This post contains a case review of T-312/15 in which the General Court discussed issues of the relevant public, comparison of marks and likelihood of confusion.
On 4 September 2012 Market Watch Franchise & Consulting, Inc. (‘MWFCI’) applied to register a EUTM for MITOCHRON in Classes 3, 5 and 35. On 8 April 2013 Glaxo Group Ltd (‘Glaxo’) opposed the Class 5 goods on the basis of Article 8(1)(b) in respect of its earlier UK registration for MIVACRON in Class 5.
The Opposition Division upheld the opposition on 17 December 2013. This decision was appealed and dismissed by the Second Board of Appeal (‘BoA’) on 20 March 2015.
MWFCI bought an action at the General Court (‘GC’) against the dismissal requesting that the GC annul the decision, reject the opposition and order EUIPO to pay costs. (more…)
Today on IPcopy we have a review courtesy of Wolf, Greenfield & Sacks, P.C. of the Cuozzo v Lee case in the US.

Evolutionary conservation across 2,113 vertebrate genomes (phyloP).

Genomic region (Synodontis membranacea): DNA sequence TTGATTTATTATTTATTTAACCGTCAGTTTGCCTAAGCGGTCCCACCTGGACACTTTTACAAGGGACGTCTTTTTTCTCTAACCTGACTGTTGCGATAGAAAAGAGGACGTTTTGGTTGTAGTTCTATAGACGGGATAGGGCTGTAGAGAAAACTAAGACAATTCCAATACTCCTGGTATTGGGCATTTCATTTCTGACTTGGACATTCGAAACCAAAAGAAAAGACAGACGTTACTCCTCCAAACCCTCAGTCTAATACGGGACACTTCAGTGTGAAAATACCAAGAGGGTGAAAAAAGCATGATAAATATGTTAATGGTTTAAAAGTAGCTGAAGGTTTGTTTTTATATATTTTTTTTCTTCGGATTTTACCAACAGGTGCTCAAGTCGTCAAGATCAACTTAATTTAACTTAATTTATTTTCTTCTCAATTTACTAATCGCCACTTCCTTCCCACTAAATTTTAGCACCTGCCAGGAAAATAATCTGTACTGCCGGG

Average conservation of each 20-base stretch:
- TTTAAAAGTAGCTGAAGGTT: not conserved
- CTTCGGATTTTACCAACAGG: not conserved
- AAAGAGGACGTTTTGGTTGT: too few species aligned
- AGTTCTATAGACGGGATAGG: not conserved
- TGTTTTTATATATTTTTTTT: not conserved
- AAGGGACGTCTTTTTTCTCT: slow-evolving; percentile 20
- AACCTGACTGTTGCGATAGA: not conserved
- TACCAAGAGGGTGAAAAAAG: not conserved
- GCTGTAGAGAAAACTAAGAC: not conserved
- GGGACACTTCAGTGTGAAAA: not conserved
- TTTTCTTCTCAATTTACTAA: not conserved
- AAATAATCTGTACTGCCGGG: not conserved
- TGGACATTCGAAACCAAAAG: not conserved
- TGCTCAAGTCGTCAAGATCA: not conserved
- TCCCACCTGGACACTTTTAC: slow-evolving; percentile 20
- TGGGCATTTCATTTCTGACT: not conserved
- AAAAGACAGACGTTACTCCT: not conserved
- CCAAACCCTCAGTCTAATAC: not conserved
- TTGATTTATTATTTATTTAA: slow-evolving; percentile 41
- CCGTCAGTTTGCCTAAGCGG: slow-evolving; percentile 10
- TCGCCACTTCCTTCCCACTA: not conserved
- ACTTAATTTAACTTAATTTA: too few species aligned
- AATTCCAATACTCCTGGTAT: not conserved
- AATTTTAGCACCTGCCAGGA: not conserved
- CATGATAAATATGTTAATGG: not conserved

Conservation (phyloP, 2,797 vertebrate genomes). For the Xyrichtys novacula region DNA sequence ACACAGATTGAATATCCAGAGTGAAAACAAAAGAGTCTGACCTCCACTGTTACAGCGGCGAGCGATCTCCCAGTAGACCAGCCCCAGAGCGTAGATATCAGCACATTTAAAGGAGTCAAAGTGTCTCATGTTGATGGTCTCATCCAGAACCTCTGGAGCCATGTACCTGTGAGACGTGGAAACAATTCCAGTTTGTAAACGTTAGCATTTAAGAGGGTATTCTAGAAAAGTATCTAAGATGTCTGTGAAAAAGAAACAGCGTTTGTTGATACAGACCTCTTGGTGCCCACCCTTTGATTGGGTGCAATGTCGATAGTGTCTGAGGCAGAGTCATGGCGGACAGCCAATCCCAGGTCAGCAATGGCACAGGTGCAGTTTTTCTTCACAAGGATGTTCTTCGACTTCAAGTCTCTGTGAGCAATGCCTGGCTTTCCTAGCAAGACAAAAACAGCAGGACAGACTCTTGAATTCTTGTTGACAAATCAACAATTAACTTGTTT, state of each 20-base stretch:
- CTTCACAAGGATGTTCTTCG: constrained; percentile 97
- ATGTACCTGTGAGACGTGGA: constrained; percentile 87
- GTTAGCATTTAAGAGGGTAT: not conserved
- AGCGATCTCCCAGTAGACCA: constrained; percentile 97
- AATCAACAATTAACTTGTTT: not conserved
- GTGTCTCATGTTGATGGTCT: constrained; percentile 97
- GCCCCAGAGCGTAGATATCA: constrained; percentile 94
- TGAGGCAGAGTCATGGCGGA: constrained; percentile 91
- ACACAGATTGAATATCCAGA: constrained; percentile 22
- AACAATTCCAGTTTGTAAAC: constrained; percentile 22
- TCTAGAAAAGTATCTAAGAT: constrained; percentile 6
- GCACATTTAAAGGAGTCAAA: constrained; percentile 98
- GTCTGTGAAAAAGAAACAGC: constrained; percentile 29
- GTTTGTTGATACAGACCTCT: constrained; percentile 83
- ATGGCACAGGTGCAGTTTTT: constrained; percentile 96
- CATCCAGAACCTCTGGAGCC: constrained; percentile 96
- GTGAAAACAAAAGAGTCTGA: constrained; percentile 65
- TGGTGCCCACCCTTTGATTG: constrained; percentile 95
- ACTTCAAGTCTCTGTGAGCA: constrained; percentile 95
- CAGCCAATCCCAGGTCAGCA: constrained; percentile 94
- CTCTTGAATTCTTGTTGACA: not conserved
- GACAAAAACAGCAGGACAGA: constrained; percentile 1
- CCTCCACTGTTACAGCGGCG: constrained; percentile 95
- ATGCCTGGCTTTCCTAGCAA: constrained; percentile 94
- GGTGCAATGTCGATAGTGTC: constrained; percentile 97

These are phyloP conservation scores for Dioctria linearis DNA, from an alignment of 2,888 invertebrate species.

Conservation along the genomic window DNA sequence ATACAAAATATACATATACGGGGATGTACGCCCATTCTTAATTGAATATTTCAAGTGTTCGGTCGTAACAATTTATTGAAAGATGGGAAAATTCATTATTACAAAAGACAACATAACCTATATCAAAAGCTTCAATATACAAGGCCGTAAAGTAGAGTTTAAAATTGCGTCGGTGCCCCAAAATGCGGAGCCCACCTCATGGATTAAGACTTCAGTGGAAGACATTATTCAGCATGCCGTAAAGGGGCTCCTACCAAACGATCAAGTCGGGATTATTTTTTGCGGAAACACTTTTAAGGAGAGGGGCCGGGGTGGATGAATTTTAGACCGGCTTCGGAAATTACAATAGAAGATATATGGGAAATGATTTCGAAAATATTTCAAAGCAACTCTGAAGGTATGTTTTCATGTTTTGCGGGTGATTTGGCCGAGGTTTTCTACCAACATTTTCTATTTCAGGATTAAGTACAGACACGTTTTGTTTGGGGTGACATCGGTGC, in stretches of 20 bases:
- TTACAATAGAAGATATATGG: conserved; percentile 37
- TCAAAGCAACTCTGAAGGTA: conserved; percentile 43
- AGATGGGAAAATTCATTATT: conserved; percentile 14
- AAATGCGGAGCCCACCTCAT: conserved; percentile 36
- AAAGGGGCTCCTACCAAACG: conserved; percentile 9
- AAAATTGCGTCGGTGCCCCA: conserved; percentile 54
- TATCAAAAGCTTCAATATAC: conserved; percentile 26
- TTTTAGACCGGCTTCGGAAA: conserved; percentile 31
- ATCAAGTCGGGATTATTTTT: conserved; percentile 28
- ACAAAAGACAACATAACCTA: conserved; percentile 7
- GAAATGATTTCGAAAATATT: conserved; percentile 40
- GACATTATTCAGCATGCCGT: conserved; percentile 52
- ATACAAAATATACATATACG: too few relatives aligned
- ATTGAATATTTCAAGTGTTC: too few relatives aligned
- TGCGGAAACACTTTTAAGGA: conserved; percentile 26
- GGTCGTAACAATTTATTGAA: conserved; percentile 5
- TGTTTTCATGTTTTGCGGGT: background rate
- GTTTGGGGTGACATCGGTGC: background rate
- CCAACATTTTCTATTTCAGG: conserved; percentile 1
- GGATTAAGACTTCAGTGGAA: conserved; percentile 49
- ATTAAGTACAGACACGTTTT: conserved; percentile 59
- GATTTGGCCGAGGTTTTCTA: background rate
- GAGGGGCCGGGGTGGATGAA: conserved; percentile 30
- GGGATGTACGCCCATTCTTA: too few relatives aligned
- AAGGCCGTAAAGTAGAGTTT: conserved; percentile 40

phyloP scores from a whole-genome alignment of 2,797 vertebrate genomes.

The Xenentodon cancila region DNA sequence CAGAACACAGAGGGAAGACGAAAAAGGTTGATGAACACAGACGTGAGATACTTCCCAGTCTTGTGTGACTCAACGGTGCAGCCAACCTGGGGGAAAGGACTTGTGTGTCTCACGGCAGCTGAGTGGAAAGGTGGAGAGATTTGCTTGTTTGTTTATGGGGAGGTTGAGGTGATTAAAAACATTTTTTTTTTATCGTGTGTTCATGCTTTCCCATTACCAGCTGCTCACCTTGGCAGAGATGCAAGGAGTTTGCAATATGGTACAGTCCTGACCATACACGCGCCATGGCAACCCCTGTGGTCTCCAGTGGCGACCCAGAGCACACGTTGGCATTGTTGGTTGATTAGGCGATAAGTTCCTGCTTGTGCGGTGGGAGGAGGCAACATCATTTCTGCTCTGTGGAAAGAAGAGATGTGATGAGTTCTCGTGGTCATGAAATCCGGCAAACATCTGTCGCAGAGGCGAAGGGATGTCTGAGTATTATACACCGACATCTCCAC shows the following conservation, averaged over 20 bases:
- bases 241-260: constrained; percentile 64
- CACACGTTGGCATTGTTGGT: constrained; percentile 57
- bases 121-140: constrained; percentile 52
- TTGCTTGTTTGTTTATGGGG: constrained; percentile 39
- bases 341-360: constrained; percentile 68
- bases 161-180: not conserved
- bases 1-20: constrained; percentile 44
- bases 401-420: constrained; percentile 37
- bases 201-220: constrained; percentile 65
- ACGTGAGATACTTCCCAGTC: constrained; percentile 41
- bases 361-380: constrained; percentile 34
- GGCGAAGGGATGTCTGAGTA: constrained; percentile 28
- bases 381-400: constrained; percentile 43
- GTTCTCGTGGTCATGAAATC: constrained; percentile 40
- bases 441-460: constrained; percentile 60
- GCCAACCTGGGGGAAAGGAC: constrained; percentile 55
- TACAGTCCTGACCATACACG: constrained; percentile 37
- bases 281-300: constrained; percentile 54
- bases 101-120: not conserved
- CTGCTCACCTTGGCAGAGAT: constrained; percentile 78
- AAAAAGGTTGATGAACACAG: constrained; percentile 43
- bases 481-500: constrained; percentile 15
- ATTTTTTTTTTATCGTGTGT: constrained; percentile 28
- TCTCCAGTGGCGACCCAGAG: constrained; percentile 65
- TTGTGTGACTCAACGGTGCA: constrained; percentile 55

On June 20, the U.S. Supreme Court issued its decision in Cuozzo v. Lee, the first case in which the Court considered the Patent Office’s new administrative reviews of patents. The Court’s decision left in place procedures that critics have charged weigh too heavily in favor of patent challengers and make it too easy to cancel patents. The decision means that these new post-grant proceedings will continue much as they have since 2012, under the same terms that have made them a popular (and lower-cost) adjunct to patent litigation. (more…)
While the uncertainty over the UK’s participation in the unitary patent project remains, preparations for the unitary patent system continue. In the last week or so there have been a couple of updates related to Italian participation in the scheme. (more…)